Tuesday 23 May 2017

Carol Hunt: The 'intrinsically disordered' label has to be tackled

The EU has decried homophobic laws in Russia. It could start looking closer to home too, writes Carol Hunt

Out and proud: Stefan Luecke and Karl Heinz Schroeder, both from Germany, share a kiss at St Peter’s Square in Vatican City. Photo: Frank Mc Grath
Out and proud: Stefan Luecke and Karl Heinz Schroeder, both from Germany, share a kiss at St Peter’s Square in Vatican City. Photo: Frank Mc Grath
Carol Hunt

Carol Hunt

'I do not feel as if I am intrinsically disordered as my church will have me believe. That phrase is insensitive, offensive and deeply hurtful to me as I'm sure it is to others like me . . ."

These are the words of a currently serving, Irish diocesan priest (Today with Sean O'Rourke on RTE Radio One last Wednesday.) We didn't hear them from his own mouth, though. As reporter Brian O'Connell explained, this priest lived in so much fear of exposure that he insisted an actor read the words he had sent. He explained why: "As we [gay priests] are not free to speak out I live in constant fear of being found out or being outed."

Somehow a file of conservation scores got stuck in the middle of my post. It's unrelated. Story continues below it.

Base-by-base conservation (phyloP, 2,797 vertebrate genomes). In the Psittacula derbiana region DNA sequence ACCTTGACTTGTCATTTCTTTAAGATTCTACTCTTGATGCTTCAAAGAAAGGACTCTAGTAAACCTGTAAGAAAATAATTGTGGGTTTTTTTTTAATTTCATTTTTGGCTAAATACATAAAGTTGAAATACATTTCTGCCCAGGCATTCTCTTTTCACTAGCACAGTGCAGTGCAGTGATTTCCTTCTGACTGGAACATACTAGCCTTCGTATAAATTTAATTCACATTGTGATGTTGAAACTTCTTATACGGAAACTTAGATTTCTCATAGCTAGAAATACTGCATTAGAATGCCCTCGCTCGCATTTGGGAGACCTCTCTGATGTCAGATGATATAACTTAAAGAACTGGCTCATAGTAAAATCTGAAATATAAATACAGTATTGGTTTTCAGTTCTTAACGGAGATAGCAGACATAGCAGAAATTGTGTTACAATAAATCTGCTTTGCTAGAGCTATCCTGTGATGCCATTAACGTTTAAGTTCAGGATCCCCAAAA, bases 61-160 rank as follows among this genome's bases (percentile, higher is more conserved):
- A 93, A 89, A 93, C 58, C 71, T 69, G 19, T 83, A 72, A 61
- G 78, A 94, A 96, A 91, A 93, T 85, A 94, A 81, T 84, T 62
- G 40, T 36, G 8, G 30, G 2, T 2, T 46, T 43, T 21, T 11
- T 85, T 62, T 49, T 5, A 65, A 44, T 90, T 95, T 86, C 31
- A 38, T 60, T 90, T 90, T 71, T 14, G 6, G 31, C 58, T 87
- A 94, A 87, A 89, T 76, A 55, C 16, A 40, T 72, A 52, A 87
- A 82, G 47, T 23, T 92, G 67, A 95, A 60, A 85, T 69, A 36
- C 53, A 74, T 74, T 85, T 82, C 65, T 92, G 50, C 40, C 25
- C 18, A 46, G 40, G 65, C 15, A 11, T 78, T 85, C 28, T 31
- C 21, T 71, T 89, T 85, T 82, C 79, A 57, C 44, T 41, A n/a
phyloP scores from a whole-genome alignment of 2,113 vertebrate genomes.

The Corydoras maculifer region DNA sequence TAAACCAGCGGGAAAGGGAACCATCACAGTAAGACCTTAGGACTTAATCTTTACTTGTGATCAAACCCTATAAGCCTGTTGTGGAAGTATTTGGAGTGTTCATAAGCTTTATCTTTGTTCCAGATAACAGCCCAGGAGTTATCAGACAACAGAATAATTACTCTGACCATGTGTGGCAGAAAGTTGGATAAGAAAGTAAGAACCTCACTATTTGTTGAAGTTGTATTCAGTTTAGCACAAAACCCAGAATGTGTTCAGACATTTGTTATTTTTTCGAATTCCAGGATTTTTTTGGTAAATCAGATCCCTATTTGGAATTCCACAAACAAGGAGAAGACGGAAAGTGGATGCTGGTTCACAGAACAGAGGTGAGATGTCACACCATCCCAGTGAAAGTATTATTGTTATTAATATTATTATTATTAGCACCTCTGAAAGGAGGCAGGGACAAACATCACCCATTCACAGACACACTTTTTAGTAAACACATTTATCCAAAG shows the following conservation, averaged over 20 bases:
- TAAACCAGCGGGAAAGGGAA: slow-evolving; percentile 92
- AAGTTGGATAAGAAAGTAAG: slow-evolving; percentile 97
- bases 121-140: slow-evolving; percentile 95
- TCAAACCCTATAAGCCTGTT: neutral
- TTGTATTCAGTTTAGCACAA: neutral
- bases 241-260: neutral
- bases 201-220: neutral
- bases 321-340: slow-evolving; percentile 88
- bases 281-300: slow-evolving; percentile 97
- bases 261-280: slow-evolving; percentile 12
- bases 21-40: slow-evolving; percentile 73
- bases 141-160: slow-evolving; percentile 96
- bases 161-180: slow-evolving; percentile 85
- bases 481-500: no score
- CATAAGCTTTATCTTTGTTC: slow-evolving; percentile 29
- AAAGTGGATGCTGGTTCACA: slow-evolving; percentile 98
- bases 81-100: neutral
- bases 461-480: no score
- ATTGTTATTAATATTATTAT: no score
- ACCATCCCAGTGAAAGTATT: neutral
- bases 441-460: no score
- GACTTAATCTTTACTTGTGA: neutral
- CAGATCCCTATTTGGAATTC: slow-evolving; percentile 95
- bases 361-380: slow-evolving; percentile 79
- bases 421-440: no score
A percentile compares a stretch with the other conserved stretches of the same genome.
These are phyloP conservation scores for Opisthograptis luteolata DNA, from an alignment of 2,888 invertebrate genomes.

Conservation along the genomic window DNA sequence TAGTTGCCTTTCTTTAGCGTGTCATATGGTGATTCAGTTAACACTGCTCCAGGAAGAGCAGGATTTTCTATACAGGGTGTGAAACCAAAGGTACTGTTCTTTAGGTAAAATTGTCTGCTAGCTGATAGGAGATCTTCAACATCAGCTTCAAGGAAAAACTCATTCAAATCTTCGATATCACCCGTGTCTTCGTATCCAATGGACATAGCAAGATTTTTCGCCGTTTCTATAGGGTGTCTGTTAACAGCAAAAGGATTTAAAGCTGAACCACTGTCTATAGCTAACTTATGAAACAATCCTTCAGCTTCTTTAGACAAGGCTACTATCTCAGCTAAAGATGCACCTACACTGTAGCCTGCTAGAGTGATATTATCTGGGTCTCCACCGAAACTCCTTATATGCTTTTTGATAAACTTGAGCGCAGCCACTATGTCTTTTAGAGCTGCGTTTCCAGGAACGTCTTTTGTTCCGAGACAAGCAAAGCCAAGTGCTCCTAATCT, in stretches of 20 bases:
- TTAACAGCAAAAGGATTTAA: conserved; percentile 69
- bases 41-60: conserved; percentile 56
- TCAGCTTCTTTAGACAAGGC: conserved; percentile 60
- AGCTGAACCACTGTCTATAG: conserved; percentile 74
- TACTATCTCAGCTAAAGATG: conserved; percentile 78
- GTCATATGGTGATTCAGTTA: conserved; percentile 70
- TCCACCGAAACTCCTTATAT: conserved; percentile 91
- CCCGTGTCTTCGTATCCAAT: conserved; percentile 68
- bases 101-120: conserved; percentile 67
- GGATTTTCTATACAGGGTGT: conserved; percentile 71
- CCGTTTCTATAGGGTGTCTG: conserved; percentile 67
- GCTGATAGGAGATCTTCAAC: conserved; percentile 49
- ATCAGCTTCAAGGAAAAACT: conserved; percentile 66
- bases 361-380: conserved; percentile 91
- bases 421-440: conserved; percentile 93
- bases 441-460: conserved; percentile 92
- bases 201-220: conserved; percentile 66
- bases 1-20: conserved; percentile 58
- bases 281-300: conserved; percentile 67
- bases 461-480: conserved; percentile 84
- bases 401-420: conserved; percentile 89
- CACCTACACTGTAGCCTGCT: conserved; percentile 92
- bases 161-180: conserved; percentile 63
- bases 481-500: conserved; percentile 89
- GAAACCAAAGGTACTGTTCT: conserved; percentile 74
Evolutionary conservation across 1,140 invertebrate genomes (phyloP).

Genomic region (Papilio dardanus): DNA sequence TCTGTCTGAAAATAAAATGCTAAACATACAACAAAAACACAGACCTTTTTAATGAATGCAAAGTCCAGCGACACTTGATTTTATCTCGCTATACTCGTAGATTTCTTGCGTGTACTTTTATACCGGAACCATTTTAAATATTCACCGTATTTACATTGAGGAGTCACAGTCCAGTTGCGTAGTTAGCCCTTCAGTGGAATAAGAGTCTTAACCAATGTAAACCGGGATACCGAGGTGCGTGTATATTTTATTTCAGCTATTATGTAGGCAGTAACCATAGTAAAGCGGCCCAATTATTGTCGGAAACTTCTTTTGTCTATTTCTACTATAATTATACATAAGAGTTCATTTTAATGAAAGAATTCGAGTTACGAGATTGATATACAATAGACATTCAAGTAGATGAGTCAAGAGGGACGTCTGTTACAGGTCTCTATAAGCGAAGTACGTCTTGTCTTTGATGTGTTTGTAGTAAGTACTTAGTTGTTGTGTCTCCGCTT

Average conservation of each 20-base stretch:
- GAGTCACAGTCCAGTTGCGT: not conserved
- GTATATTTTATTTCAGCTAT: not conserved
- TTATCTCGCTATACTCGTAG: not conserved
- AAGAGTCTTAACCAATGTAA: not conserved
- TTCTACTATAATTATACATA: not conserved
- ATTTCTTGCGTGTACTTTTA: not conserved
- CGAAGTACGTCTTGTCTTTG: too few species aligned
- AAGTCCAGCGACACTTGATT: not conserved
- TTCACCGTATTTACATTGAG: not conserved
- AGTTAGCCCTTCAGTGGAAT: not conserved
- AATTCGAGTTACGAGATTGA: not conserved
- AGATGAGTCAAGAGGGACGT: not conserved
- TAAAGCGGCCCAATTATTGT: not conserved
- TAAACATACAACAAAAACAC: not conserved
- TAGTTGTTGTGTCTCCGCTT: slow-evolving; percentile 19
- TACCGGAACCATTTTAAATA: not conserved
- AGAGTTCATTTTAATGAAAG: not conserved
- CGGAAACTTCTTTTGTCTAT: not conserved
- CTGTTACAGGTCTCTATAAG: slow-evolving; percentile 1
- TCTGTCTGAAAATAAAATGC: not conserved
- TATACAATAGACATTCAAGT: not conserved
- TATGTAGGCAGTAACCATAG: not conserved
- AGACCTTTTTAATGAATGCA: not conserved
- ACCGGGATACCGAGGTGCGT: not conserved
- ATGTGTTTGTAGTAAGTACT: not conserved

Recently human rights activists have been -- rightfully -- appalled at the increase in homophobic laws. Just this week the European Parliament passed a motion calling for change to discriminatory policies in Uganda, Nigeria, India and Russia -- where Vladimir Putin has promised gay visitors to the Sochi Winter Olympics they will have nothing to fear in Russia, but warned them to "leave children alone" as he defended a controversial ban on promoting homosexuality to juveniles.

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